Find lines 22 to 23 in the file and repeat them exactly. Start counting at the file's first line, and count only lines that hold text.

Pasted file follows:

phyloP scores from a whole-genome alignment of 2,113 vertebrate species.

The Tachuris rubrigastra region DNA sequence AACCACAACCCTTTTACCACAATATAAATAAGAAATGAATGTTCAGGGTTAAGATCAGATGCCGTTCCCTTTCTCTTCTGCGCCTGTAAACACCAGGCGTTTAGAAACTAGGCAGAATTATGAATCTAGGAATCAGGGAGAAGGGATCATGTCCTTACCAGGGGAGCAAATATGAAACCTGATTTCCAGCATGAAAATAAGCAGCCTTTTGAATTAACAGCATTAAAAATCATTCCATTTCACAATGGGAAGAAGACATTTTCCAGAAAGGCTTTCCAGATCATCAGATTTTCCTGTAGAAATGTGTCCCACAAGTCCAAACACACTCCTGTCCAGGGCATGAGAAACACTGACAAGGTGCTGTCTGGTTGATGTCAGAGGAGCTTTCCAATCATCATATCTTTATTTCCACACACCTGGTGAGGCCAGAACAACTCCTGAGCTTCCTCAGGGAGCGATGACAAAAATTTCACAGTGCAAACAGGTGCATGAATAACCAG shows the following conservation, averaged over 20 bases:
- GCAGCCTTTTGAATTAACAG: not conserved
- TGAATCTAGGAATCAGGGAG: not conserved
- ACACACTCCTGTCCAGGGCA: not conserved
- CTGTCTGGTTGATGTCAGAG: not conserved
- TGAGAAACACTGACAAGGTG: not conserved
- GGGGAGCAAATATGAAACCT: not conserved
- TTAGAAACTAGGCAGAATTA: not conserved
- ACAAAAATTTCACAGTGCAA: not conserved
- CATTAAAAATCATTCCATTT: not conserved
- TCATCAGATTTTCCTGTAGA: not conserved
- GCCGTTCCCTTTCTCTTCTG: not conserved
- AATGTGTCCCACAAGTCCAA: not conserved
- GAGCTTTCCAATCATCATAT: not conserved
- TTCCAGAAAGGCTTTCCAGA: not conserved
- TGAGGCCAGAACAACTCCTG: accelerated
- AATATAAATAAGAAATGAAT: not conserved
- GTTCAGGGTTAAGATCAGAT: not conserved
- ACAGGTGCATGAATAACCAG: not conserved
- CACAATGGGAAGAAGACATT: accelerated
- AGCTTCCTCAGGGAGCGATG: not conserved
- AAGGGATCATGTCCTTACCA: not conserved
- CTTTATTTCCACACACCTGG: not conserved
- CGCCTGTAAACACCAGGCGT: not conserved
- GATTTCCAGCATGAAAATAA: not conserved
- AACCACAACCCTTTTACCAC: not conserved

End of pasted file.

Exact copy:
- AGCTTCCTCAGGGAGCGATG: not conserved
- AAGGGATCATGTCCTTACCA: not conserved